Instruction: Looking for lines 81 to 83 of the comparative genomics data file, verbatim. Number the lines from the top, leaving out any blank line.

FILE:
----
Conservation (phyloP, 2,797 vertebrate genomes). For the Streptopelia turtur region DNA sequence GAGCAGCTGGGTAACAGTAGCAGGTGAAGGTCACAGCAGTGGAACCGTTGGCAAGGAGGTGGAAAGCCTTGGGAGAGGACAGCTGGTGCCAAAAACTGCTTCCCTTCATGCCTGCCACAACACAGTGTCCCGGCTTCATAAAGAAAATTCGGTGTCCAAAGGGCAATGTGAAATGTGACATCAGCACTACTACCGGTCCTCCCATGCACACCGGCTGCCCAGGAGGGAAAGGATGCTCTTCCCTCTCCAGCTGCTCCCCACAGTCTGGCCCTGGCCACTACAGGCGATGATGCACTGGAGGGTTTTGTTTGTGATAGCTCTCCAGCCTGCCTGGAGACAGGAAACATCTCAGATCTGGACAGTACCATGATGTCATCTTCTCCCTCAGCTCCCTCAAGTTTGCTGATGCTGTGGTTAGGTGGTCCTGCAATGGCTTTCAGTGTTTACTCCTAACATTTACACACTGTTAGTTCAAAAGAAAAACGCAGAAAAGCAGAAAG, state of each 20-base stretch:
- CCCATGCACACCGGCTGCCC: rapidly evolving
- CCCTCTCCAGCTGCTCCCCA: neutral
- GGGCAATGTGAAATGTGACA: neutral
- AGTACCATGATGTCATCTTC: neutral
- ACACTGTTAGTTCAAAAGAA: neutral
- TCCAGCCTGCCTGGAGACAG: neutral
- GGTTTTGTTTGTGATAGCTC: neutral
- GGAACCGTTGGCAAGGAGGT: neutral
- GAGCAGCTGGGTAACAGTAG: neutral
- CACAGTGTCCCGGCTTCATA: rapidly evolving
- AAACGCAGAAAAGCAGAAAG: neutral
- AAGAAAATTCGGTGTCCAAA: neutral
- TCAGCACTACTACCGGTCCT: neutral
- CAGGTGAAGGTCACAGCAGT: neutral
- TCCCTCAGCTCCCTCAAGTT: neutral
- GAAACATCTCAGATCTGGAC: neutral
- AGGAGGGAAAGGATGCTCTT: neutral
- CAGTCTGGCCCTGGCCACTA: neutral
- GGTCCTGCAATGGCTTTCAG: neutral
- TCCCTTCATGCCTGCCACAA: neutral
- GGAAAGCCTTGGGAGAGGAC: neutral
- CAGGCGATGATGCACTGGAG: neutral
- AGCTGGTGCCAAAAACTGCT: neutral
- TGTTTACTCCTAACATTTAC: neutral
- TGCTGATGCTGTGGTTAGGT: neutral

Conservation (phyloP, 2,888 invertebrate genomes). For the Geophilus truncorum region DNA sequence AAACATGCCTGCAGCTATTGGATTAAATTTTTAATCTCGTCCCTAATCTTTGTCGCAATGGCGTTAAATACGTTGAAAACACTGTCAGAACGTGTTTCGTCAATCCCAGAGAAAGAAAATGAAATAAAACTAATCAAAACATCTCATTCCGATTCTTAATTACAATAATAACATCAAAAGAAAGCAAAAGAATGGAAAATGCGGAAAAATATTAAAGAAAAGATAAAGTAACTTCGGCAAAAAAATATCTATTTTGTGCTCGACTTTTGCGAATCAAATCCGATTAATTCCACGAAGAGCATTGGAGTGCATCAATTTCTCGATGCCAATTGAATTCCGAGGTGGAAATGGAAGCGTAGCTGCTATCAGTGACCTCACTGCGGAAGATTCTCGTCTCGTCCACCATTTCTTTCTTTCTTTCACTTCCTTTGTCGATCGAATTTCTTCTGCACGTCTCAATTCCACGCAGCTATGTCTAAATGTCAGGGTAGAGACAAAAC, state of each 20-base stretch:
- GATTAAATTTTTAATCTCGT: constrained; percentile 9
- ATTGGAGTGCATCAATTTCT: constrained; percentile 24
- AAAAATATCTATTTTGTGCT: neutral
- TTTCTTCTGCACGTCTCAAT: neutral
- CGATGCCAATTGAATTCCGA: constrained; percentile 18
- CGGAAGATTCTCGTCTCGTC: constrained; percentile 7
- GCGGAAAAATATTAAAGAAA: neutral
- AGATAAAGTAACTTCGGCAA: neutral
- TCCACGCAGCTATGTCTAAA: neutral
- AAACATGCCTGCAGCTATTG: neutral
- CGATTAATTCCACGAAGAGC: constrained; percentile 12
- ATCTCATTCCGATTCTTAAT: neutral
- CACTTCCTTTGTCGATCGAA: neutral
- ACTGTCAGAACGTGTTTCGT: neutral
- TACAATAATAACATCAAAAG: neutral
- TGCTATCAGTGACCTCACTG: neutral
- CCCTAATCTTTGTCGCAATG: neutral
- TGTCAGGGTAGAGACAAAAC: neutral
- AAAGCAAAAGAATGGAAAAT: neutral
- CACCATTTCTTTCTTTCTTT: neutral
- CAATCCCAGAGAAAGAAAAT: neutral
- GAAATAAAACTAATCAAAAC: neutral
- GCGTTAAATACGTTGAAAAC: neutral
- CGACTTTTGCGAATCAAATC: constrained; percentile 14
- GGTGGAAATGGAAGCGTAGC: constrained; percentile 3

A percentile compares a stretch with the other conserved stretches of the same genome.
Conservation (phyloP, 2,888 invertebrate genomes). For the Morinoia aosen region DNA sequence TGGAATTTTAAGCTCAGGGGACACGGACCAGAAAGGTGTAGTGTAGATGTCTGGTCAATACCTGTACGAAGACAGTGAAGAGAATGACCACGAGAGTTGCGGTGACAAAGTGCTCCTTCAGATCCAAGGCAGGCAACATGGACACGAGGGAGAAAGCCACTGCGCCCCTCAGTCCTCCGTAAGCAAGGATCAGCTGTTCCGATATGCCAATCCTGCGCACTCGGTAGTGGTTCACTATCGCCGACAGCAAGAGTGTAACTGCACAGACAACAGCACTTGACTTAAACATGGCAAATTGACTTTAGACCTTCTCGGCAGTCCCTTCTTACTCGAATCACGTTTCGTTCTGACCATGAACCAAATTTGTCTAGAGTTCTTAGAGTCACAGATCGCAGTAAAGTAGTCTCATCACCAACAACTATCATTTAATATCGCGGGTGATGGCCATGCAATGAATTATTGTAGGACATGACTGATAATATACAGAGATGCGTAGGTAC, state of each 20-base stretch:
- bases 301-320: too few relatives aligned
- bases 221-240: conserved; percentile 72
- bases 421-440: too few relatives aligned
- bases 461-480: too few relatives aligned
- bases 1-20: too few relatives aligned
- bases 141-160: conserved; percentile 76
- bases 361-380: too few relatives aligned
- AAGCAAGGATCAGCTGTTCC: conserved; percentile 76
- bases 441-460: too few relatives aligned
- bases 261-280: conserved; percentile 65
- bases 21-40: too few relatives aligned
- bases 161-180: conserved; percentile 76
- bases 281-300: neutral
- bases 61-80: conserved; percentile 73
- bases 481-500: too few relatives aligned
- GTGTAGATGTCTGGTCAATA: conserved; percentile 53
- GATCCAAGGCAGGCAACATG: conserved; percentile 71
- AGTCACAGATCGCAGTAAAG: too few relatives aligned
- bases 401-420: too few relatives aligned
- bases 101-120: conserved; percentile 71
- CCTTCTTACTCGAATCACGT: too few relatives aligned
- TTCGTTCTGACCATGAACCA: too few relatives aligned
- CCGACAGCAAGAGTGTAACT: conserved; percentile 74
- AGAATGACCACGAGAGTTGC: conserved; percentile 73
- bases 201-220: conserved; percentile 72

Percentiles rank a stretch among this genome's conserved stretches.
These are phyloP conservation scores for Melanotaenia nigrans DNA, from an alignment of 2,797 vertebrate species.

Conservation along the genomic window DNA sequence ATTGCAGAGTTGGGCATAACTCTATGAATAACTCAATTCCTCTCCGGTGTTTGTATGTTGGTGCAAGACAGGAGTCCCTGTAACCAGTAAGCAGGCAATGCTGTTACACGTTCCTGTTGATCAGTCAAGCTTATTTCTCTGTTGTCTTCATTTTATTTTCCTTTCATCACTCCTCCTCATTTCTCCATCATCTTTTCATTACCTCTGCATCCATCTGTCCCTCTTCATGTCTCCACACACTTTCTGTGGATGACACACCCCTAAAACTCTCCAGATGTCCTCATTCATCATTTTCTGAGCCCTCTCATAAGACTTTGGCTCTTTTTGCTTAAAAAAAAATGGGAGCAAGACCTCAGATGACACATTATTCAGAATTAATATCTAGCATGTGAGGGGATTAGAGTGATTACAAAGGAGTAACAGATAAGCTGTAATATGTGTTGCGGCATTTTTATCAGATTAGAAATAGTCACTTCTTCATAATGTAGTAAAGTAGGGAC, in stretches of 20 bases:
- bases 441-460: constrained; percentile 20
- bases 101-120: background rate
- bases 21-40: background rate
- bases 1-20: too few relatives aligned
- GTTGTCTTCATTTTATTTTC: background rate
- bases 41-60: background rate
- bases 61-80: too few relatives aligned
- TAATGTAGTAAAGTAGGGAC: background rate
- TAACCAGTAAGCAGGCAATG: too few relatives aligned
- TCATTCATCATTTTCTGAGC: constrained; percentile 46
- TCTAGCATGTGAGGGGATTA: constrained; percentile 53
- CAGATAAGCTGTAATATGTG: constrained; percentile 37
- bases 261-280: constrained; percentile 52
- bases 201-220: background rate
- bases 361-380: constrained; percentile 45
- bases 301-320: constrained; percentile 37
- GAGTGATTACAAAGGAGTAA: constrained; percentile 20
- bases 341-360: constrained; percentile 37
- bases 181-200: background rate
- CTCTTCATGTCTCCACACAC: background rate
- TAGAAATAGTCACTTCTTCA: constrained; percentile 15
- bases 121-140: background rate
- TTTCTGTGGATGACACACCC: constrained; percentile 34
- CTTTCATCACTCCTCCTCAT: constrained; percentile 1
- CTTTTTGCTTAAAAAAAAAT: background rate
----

These are phyloP conservation scores for Melanotaenia nigrans DNA, from an alignment of 2,797 vertebrate species.

Conservation along the genomic window DNA sequence ATTGCAGAGTTGGGCATAACTCTATGAATAACTCAATTCCTCTCCGGTGTTTGTATGTTGGTGCAAGACAGGAGTCCCTGTAACCAGTAAGCAGGCAATGCTGTTACACGTTCCTGTTGATCAGTCAAGCTTATTTCTCTGTTGTCTTCATTTTATTTTCCTTTCATCACTCCTCCTCATTTCTCCATCATCTTTTCATTACCTCTGCATCCATCTGTCCCTCTTCATGTCTCCACACACTTTCTGTGGATGACACACCCCTAAAACTCTCCAGATGTCCTCATTCATCATTTTCTGAGCCCTCTCATAAGACTTTGGCTCTTTTTGCTTAAAAAAAAATGGGAGCAAGACCTCAGATGACACATTATTCAGAATTAATATCTAGCATGTGAGGGGATTAGAGTGATTACAAAGGAGTAACAGATAAGCTGTAATATGTGTTGCGGCATTTTTATCAGATTAGAAATAGTCACTTCTTCATAATGTAGTAAAGTAGGGAC, in stretches of 20 bases:
- bases 441-460: constrained; percentile 20